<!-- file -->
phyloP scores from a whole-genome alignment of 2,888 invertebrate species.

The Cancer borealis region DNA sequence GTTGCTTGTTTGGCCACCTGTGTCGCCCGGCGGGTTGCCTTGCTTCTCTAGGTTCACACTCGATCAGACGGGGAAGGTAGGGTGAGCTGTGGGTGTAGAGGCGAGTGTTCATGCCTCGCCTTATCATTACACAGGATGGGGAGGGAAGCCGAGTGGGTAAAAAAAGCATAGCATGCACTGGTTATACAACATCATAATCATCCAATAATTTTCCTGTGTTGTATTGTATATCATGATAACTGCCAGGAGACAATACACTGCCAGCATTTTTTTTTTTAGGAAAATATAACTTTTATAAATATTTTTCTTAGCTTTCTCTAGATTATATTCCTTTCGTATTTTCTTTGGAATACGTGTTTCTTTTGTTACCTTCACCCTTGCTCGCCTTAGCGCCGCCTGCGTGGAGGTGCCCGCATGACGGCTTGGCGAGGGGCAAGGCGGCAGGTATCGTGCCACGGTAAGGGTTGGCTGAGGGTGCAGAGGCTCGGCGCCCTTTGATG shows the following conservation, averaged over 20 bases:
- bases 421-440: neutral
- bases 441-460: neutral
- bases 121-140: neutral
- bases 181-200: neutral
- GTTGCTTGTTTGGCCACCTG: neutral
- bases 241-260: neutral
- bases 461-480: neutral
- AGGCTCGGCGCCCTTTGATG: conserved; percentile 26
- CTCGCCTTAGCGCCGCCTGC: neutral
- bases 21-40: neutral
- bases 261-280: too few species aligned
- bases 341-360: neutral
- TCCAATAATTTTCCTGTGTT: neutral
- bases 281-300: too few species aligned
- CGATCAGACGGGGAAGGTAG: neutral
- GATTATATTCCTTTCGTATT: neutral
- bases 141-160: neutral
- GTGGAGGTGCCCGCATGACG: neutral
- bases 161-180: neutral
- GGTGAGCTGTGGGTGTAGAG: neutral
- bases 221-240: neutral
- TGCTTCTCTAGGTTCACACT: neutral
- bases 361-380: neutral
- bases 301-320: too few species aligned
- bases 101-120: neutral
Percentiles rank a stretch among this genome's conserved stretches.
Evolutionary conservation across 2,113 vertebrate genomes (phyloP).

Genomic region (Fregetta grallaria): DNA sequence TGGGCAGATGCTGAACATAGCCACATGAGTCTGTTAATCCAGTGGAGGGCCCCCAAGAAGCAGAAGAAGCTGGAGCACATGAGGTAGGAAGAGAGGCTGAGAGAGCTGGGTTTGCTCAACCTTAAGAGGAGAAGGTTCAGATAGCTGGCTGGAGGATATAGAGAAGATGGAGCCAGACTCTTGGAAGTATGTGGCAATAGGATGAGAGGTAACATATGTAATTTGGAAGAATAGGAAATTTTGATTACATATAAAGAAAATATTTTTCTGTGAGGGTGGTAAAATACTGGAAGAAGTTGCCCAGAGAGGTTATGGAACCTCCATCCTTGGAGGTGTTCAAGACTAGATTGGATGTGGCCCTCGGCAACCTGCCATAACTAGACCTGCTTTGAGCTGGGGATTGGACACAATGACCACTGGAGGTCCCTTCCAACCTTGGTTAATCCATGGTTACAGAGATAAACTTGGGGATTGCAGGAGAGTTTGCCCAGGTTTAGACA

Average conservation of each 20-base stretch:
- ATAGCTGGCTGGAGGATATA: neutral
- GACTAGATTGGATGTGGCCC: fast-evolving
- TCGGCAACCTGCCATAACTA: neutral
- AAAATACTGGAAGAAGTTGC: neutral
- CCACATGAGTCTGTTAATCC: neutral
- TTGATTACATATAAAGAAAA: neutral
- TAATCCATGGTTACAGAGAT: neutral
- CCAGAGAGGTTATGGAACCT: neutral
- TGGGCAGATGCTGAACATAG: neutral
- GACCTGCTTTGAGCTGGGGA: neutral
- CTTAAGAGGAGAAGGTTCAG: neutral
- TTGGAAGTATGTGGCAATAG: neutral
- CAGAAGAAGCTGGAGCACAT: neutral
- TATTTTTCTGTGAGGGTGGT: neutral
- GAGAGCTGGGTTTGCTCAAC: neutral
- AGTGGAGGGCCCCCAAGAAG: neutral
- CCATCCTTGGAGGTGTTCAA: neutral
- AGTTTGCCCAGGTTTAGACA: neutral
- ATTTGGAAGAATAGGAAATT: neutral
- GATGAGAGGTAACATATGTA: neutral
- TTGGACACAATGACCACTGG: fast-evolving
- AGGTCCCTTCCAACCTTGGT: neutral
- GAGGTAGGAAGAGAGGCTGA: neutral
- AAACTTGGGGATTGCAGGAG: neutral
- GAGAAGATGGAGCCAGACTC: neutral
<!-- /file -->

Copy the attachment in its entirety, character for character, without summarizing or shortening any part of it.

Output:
phyloP scores from a whole-genome alignment of 2,888 invertebrate species.

The Cancer borealis region DNA sequence GTTGCTTGTTTGGCCACCTGTGTCGCCCGGCGGGTTGCCTTGCTTCTCTAGGTTCACACTCGATCAGACGGGGAAGGTAGGGTGAGCTGTGGGTGTAGAGGCGAGTGTTCATGCCTCGCCTTATCATTACACAGGATGGGGAGGGAAGCCGAGTGGGTAAAAAAAGCATAGCATGCACTGGTTATACAACATCATAATCATCCAATAATTTTCCTGTGTTGTATTGTATATCATGATAACTGCCAGGAGACAATACACTGCCAGCATTTTTTTTTTTAGGAAAATATAACTTTTATAAATATTTTTCTTAGCTTTCTCTAGATTATATTCCTTTCGTATTTTCTTTGGAATACGTGTTTCTTTTGTTACCTTCACCCTTGCTCGCCTTAGCGCCGCCTGCGTGGAGGTGCCCGCATGACGGCTTGGCGAGGGGCAAGGCGGCAGGTATCGTGCCACGGTAAGGGTTGGCTGAGGGTGCAGAGGCTCGGCGCCCTTTGATG shows the following conservation, averaged over 20 bases:
- bases 421-440: neutral
- bases 441-460: neutral
- bases 121-140: neutral
- bases 181-200: neutral
- GTTGCTTGTTTGGCCACCTG: neutral
- bases 241-260: neutral
- bases 461-480: neutral
- AGGCTCGGCGCCCTTTGATG: conserved; percentile 26
- CTCGCCTTAGCGCCGCCTGC: neutral
- bases 21-40: neutral
- bases 261-280: too few species aligned
- bases 341-360: neutral
- TCCAATAATTTTCCTGTGTT: neutral
- bases 281-300: too few species aligned
- CGATCAGACGGGGAAGGTAG: neutral
- GATTATATTCCTTTCGTATT: neutral
- bases 141-160: neutral
- GTGGAGGTGCCCGCATGACG: neutral
- bases 161-180: neutral
- GGTGAGCTGTGGGTGTAGAG: neutral
- bases 221-240: neutral
- TGCTTCTCTAGGTTCACACT: neutral
- bases 361-380: neutral
- bases 301-320: too few species aligned
- bases 101-120: neutral
Percentiles rank a stretch among this genome's conserved stretches.
Evolutionary conservation across 2,113 vertebrate genomes (phyloP).

Genomic region (Fregetta grallaria): DNA sequence TGGGCAGATGCTGAACATAGCCACATGAGTCTGTTAATCCAGTGGAGGGCCCCCAAGAAGCAGAAGAAGCTGGAGCACATGAGGTAGGAAGAGAGGCTGAGAGAGCTGGGTTTGCTCAACCTTAAGAGGAGAAGGTTCAGATAGCTGGCTGGAGGATATAGAGAAGATGGAGCCAGACTCTTGGAAGTATGTGGCAATAGGATGAGAGGTAACATATGTAATTTGGAAGAATAGGAAATTTTGATTACATATAAAGAAAATATTTTTCTGTGAGGGTGGTAAAATACTGGAAGAAGTTGCCCAGAGAGGTTATGGAACCTCCATCCTTGGAGGTGTTCAAGACTAGATTGGATGTGGCCCTCGGCAACCTGCCATAACTAGACCTGCTTTGAGCTGGGGATTGGACACAATGACCACTGGAGGTCCCTTCCAACCTTGGTTAATCCATGGTTACAGAGATAAACTTGGGGATTGCAGGAGAGTTTGCCCAGGTTTAGACA

Average conservation of each 20-base stretch:
- ATAGCTGGCTGGAGGATATA: neutral
- GACTAGATTGGATGTGGCCC: fast-evolving
- TCGGCAACCTGCCATAACTA: neutral
- AAAATACTGGAAGAAGTTGC: neutral
- CCACATGAGTCTGTTAATCC: neutral
- TTGATTACATATAAAGAAAA: neutral
- TAATCCATGGTTACAGAGAT: neutral
- CCAGAGAGGTTATGGAACCT: neutral
- TGGGCAGATGCTGAACATAG: neutral
- GACCTGCTTTGAGCTGGGGA: neutral
- CTTAAGAGGAGAAGGTTCAG: neutral
- TTGGAAGTATGTGGCAATAG: neutral
- CAGAAGAAGCTGGAGCACAT: neutral
- TATTTTTCTGTGAGGGTGGT: neutral
- GAGAGCTGGGTTTGCTCAAC: neutral
- AGTGGAGGGCCCCCAAGAAG: neutral
- CCATCCTTGGAGGTGTTCAA: neutral
- AGTTTGCCCAGGTTTAGACA: neutral
- ATTTGGAAGAATAGGAAATT: neutral
- GATGAGAGGTAACATATGTA: neutral
- TTGGACACAATGACCACTGG: fast-evolving
- AGGTCCCTTCCAACCTTGGT: neutral
- GAGGTAGGAAGAGAGGCTGA: neutral
- AAACTTGGGGATTGCAGGAG: neutral
- GAGAAGATGGAGCCAGACTC: neutral